Animal rights protesters threaten 10 attacks every night in violent campaign

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The Independent Online

Animal rights militants threatened yesterday to deliver a "knockout blow to the fur trade" as part of the most extreme campaign in their history. The Animal Liberation Front is threatening to launch "10 attacks a night" on organisations and individuals across Britain this winter.

Animal rights militants threatened yesterday to deliver a "knockout blow to the fur trade" as part of the most extreme campaign in their history. The Animal Liberation Front is threatening to launch "10 attacks a night" on organisations and individuals across Britain this winter.

As campaigners prepare for violence and sabotage, the fur industry - one of its most hated targets - claims to be enjoying a boom. Furs are back in fashion on the catwalks of Paris, Milan and New York and the mantra of a decade ago that models would "rather go naked than wear fur" appears all but forgotten.

In Kent this weekend, 300 animal rights activists gathered at a training camp to learn tactics ranging from self-defence and promoting veganism to targeting companies and laboratories. At the same time, the Animal Liberation Front, an umbrella for estimated 2,000 members prepared to take illegal and violent action, will step its long-fought campaign against the vivisection, meat, animal clothing and entertainment industries.

Robin Webb, a spokesman, said: "What has caused an enormous amount of anger and made the movement take two steps to the radical wing is Labour's lies at the 1997 election. Labour promised new rights for animals and the movement canvassed voters for them, but they haven't delivered. We've been betrayed, animal abuse continues and now the actions will escalate." Possible actions include breaking windows, graffiti, gluing locks, picketing employees' homes and mock postal bombs. Targets for arson include refrigerated meat lorries, and fur farmers, traders and department store stockists.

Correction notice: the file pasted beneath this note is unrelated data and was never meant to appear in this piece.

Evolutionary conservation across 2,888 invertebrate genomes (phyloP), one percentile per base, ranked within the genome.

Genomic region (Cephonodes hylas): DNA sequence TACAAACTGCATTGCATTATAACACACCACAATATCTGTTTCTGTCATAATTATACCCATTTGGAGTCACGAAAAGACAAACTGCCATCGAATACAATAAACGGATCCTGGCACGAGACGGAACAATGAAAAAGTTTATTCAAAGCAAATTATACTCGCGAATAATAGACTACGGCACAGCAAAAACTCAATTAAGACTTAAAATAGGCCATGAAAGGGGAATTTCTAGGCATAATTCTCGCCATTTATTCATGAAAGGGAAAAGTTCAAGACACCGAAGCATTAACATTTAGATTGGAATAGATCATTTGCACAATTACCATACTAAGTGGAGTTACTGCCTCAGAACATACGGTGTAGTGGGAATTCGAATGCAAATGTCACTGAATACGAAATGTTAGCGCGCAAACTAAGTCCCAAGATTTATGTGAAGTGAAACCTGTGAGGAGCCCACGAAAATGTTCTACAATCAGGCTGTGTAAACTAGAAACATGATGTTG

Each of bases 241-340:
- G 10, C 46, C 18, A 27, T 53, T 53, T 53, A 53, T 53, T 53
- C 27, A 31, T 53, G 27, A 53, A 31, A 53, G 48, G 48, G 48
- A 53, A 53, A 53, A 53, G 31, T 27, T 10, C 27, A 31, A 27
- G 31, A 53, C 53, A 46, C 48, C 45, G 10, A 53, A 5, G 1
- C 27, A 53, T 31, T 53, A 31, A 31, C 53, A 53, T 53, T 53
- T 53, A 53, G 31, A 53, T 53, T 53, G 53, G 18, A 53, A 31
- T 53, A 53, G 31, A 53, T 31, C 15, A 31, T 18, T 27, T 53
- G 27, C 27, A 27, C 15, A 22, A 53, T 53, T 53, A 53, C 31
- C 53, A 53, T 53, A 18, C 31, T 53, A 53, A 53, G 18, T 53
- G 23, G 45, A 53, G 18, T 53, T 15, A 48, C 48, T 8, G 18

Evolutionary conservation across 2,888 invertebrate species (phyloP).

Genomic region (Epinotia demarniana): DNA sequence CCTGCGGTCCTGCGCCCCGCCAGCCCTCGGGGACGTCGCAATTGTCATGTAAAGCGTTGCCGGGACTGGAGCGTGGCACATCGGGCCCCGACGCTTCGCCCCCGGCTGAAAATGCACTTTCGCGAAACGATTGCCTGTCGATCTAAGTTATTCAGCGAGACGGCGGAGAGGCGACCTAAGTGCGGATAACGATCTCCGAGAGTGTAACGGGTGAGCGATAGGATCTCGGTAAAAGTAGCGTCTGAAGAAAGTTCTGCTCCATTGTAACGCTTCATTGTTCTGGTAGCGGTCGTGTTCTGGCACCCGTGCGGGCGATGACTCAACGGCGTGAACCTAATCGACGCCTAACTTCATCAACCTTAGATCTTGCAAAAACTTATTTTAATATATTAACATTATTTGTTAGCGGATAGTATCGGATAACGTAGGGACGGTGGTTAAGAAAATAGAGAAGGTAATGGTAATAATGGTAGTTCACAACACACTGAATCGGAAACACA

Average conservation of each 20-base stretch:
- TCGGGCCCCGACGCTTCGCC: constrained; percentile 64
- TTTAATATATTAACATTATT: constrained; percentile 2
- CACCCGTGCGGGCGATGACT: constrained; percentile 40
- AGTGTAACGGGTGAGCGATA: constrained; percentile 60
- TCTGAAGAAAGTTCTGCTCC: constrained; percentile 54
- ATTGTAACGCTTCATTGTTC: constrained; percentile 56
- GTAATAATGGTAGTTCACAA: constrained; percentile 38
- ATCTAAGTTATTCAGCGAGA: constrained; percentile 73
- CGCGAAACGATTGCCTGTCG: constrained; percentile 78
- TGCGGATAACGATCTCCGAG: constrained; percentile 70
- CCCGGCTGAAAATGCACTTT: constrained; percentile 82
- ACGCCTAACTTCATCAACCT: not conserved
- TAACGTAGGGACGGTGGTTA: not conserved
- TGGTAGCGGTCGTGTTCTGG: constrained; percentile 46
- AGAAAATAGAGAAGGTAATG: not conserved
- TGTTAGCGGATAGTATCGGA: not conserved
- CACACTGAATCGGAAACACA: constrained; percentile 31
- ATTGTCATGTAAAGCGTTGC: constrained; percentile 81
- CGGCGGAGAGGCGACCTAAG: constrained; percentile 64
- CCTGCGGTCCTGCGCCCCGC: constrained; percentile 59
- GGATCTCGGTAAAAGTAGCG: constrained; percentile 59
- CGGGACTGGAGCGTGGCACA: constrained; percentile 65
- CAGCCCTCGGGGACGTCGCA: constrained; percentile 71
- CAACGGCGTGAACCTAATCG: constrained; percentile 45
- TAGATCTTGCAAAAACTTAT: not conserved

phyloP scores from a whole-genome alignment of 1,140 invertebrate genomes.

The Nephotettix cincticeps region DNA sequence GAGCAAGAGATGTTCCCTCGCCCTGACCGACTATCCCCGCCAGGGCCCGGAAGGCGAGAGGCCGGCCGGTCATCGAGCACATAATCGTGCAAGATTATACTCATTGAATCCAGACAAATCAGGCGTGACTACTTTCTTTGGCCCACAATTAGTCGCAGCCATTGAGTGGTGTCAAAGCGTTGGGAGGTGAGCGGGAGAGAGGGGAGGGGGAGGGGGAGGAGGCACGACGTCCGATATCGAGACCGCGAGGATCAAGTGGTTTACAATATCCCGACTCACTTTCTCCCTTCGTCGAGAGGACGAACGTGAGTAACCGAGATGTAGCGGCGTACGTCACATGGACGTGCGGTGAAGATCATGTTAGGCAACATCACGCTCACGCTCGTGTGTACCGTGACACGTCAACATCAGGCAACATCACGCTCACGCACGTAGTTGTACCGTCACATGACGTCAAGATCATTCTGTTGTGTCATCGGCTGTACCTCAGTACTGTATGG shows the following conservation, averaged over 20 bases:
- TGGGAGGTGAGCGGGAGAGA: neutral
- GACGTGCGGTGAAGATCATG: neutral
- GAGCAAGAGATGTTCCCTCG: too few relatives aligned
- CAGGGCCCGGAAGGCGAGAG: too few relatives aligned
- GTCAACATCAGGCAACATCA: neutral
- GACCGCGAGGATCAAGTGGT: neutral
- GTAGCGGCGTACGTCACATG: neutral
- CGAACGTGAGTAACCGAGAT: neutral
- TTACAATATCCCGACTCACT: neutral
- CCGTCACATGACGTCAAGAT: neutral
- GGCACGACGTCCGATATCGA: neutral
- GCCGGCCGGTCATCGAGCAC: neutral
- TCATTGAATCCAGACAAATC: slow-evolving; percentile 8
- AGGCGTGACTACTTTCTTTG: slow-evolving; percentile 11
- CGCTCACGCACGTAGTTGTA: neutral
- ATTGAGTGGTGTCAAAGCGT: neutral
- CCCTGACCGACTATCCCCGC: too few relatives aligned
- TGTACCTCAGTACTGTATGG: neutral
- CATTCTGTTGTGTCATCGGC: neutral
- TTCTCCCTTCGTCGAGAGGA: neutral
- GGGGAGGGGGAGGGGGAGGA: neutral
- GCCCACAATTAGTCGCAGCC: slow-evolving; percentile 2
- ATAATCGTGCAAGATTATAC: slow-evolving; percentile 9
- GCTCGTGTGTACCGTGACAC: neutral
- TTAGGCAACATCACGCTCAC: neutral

Meanwhile, the British Fur Trade Association claims a 35 per cent rise on 2002-03 sales and says the business is worth £500m a year. Frank Zilberkweit, the owner of Hockley, London's largest specialist furrier, said sales this summer were three times higher than the same season last year. "We're not sure if it will stay that high all through winter," he said, speaking from a fur trading fair in Copenhagen. "But the market is very strong. There's huge demand - everyone here has under-bought."

The trade is boosted by celebrity endorsement - Jennifer Lopez, Madonna, Elizabeth Hurley and Christina Aguilera have all recently been pictured in fur, as have the models Naomi Campbell and Cindy Crawford, who previously signed up to anti-fur campaigns.

Mr Webb said the ALF had noted the resurgence of the fur trade "after 20 years of convalescence". The group, he said, "looks back to the Eighties and sees it made a mistake in not delivering the knockout blow to the fur trade when it was on its knees, when shops were set on fire. If that happens now, I'm not sure it would recover."

"If people want to campaign in a legal way then that's fine," says Mr Zilberkweit. "But everyone in the fur trade has experienced unpleasant mail and harassment from extremists."

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